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306Philosophy and Literature Structural Interpretations of Biblical Myth, by Edmund Leach and D. Alan Aycock; vii & 132 pp. Cambridge: Cambridge University Press, 1983, $29.95. The tide of an ambitious collection of essays published in 1971 during die heyday of structuralism —Analyse structurelle et exégèse biblique— suggested a project which has remained largely unrealized. In die present volume, two anthropologists who acknowledge their debt to Lévi-Strauss even while defining their differences with him seek once again to show how the methods of structural analysis can be brought to bear on Biblical texts. Their essays cover a wide range of topics and media. Edmund Leach's most interesting contributions concern renderings in the visual arts of Biblical texts. A sequence from a mural in the Dura-Europos Synagogue illustrates his thesis that Moses' sister and other female Biblical figures have the same structural role as Isis in the Osiris-Isis-Horus constellation , and the depiction of Melchisedech in several fifdi-century mosaics is used to elucidate his discussion of divine and human hierarchies. D. Alan Aycock considers the immobilization of Lot's wife in terms of Lévi-Strauss's study of Asdiwal and explores die function of stigmata widi reference to Cain and Jesus. Since Leach and Aycock are exploring relatively unfamiliar territory, diese essays in practical criticism are supplemented by otiiers in which Leach considers in more general terms what contribution an andiropologist might make to Biblical studies. Leach warns against direct comparisons with modern ethnographic evidence, but believes diat the basic persistent structures of mytho-history as identified by anthropologists can illuminate the structures of Biblical mydi. He defines myth as "a sacred tale about past events which is used tojustify social action in the present" (p. 8), and therefore is not concerned with the Bible as a record of history or with authors' intentions, but with the circumstances of the text's use, especially as a part ofritual. This definition implies a structural analysis, for the text as it is used must be considered a synchronic whole rather than a history of replacement and innovation. Since die textual whole includes in most cases both the Old and the New Testaments, the audiors assume die position of the Christian rather than theJewish exegete. The tone of the essays is often defensive. The audiors fear diat the structures revealed by dieir Einalyses might be considered "trivial" rather than "significant" or "illuminating." That their fears are at timesjustified is less indicative ofthe value oftheir readings than of the inadequacies of a rigid structural rendering of textual material. Leach seems to imply this when he asserts that, contrary to Aycock's view, Abel and not Cain is the "precise structural analogue" ofJesus, but adds that this in no way affects the force of die essay. The fact that Aycock's analysis can withstand diis attack on its basic premise suggests diat the general value of these essays does not lie in their power to arrest the interplay of narrative components in precise structural correspondences. The limitations of a strictly structural analysis are most evident in Aycocks and Leach's depiction ofliminal states and mediary figures as occupying more or less defined positions between discrete units, because the problems raised in their stimulating discussions of Moses' sister, Lot's wife, Cain, Melchisedech, and the suspended hierarchies of the carnival-like communitas go well beyond these rigid divisions and chafe against them. This Reviews307 friction in the essays, however, perhaps constitutes their strength, for, to use a distinction formulated by Roland Barthes in his (structural) study of die Genesis story ofJacob's struggle with the angel, it prompts us to move from structural insights to a textual analysis that can embrace die tensions and differences within the text. University of OregonSharon Larisch TAe Sacred Complex: On the Psychogenesis of "Paradise Lost, " by William Kerrigan; vii & 344 pp. Cambridge: Harvard University Press, 1983, $25.00. Like Harold Bloom, William Kerrigan views Milton as a strong figure whose prophetic power is articulated within a complex of relations which binds the Oedipus complex to religious notions of genesis and apocalypse. At one point Kerrigan asks, "How was this man [Milton] able to extend his...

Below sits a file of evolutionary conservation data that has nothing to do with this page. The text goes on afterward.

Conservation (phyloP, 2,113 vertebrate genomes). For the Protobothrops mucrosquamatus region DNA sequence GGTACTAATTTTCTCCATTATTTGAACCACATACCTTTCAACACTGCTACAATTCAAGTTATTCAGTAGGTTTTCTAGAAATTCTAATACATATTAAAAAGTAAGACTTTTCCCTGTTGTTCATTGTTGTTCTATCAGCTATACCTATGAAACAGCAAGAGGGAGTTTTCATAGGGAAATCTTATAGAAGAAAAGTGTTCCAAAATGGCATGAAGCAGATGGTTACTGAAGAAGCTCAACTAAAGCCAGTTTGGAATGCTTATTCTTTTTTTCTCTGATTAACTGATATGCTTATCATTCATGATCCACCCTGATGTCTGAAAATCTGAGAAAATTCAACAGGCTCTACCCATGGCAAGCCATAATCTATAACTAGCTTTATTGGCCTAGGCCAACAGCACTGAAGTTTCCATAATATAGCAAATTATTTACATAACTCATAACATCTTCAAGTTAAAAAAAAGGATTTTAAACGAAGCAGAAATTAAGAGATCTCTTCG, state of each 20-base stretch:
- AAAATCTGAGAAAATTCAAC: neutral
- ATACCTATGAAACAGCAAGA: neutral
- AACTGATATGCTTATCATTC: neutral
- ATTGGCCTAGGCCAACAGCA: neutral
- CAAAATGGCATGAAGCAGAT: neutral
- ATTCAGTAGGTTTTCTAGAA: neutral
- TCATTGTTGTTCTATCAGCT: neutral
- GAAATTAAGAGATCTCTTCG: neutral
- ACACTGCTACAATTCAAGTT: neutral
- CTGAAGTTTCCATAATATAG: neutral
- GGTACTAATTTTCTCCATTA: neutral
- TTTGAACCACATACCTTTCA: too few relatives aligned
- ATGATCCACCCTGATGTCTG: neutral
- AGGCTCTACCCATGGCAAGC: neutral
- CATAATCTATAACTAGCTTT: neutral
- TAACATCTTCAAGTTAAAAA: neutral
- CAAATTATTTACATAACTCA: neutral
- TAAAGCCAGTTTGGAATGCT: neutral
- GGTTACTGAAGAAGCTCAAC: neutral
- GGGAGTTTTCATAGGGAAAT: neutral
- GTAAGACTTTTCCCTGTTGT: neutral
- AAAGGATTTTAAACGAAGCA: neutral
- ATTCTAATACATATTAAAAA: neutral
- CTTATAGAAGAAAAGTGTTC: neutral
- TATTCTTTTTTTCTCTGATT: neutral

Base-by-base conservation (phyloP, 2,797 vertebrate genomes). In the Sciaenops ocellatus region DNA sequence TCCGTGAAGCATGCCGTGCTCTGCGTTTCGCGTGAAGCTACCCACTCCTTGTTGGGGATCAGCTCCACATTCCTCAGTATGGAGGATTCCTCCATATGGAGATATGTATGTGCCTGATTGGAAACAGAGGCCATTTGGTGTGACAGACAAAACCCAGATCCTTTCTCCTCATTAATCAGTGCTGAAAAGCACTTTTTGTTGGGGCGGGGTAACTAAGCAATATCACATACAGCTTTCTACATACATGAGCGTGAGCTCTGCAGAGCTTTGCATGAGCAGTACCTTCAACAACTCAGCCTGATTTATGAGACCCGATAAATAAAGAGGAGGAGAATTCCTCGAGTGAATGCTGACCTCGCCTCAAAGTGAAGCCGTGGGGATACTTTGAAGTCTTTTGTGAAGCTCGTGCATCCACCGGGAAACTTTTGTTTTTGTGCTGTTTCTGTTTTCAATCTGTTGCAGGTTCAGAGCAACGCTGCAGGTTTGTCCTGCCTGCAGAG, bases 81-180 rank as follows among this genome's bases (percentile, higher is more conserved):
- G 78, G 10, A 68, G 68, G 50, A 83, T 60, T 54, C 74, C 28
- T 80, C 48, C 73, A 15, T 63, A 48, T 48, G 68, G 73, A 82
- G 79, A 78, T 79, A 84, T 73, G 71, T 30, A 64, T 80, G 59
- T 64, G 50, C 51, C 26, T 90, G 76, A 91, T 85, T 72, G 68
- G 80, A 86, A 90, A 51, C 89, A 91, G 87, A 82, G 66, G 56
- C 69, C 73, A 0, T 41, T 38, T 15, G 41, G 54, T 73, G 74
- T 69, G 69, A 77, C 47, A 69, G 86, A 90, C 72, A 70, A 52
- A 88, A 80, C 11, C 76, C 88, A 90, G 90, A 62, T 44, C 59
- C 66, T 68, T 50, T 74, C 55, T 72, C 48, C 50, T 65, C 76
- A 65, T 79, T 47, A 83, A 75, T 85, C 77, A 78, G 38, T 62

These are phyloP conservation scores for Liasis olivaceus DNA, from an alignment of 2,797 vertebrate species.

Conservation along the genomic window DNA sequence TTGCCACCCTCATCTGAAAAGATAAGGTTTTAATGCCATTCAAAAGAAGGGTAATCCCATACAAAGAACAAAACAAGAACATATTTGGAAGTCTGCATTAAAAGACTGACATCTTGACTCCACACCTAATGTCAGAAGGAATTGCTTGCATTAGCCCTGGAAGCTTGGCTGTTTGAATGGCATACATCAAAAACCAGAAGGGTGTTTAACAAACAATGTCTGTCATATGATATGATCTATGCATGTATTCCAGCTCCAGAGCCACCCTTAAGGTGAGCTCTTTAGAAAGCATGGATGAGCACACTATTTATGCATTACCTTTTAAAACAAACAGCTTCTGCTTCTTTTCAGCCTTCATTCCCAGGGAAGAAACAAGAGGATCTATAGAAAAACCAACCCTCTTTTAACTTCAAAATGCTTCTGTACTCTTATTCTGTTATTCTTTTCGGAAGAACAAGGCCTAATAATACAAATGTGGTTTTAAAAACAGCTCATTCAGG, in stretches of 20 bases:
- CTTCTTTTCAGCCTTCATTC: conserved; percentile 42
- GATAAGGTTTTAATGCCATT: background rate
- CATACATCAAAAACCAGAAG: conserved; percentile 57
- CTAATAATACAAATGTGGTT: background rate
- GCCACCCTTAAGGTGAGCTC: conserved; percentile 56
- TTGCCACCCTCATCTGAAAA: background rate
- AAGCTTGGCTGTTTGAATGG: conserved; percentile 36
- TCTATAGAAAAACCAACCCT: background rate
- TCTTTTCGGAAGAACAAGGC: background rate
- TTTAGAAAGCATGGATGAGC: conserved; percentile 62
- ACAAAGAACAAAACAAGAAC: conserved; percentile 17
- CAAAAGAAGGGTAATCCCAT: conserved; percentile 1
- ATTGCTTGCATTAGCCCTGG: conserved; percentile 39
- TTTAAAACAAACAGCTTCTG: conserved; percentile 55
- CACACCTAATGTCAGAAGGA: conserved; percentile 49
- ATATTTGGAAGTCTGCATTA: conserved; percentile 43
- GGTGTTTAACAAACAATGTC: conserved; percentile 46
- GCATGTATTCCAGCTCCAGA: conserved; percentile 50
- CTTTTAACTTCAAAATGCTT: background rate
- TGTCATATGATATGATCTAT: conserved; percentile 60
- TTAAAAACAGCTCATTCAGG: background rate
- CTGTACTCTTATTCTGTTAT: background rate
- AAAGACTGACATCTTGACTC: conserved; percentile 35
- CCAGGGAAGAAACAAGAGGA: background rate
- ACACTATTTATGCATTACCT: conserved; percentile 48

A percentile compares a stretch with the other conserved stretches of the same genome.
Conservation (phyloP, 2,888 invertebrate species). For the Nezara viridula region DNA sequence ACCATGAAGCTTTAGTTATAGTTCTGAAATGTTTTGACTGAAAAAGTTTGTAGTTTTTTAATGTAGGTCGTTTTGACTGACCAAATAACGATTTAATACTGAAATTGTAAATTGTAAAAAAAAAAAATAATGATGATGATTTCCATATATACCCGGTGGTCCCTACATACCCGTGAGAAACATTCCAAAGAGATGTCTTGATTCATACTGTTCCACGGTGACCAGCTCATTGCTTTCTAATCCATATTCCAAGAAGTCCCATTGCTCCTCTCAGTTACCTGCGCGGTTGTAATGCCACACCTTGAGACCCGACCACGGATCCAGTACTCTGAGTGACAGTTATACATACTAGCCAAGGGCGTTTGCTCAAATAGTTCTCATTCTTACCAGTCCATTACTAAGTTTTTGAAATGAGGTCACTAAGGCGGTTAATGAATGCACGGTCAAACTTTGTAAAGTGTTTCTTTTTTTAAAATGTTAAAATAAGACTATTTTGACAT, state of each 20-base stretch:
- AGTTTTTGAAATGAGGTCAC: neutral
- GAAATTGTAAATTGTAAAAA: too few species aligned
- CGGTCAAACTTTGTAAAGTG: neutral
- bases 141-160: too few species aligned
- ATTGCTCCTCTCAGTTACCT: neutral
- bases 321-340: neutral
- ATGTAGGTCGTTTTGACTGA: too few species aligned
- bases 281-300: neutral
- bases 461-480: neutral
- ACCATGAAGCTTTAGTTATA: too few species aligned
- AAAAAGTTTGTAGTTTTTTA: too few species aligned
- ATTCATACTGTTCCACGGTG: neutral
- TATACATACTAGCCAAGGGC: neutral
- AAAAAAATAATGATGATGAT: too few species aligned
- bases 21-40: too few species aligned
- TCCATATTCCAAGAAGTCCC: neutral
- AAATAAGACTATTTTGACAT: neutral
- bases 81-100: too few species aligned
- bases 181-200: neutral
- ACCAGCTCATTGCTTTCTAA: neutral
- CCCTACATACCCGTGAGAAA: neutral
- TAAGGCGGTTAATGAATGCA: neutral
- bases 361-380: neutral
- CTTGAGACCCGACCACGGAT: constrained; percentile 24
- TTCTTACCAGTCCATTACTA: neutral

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pp. 306-307
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